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I'm a non-developer working with a community including a bunch of mostly-volunteer developers, and for years our developer documentation wiki was quiet and mostly static. I didn't touch it, since I don't know enough to work on developer resources, right? Wait, no! I realized that even if I can't update it all myself, I can help the developers with it, including a bit of persuading them.
I'll explain some of my strategies for making working on documentation more appealing and rewarding for developers, including by lending it some aspects of the quick feedback that people get when writing code.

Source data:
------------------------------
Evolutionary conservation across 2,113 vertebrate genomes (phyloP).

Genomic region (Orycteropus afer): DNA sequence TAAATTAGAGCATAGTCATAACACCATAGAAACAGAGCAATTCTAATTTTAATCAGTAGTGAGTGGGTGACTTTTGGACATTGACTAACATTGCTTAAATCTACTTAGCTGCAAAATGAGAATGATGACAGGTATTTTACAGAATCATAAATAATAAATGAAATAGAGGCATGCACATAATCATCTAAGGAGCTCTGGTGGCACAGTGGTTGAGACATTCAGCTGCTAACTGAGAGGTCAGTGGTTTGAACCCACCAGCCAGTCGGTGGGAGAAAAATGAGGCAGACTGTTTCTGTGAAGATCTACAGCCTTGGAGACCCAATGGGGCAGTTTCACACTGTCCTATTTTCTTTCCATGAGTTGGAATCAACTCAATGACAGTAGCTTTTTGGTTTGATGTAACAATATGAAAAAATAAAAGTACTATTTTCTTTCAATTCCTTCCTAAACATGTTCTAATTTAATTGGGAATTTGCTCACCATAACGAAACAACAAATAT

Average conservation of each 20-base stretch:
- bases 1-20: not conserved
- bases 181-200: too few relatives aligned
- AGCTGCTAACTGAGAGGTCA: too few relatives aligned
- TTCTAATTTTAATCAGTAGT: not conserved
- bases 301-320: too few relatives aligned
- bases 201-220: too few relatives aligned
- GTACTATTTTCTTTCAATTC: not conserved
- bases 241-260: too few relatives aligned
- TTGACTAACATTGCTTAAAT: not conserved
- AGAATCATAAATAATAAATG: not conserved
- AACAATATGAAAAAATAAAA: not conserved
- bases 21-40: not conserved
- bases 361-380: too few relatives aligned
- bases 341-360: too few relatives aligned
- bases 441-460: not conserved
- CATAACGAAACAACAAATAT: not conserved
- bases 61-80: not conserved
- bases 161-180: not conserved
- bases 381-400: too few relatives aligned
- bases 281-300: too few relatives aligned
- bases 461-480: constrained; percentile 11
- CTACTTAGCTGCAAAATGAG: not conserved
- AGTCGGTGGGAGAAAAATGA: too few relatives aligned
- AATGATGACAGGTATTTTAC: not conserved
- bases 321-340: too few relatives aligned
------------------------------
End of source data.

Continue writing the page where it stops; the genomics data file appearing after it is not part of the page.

This includes things like: Ways to make the wiki feel active and alive, since nobody likes to hang out in a ghost town. Good questions to ask that encourage people to write things down. How to make first edits easy with bite-sized tasks and prominent "todos" that entice people to click that edit button. Finding people who prefer to ask permission first before making changes, and being there to give them permission! And the best "trick": advice for effective ways to thank people a lot, publicly and specifically.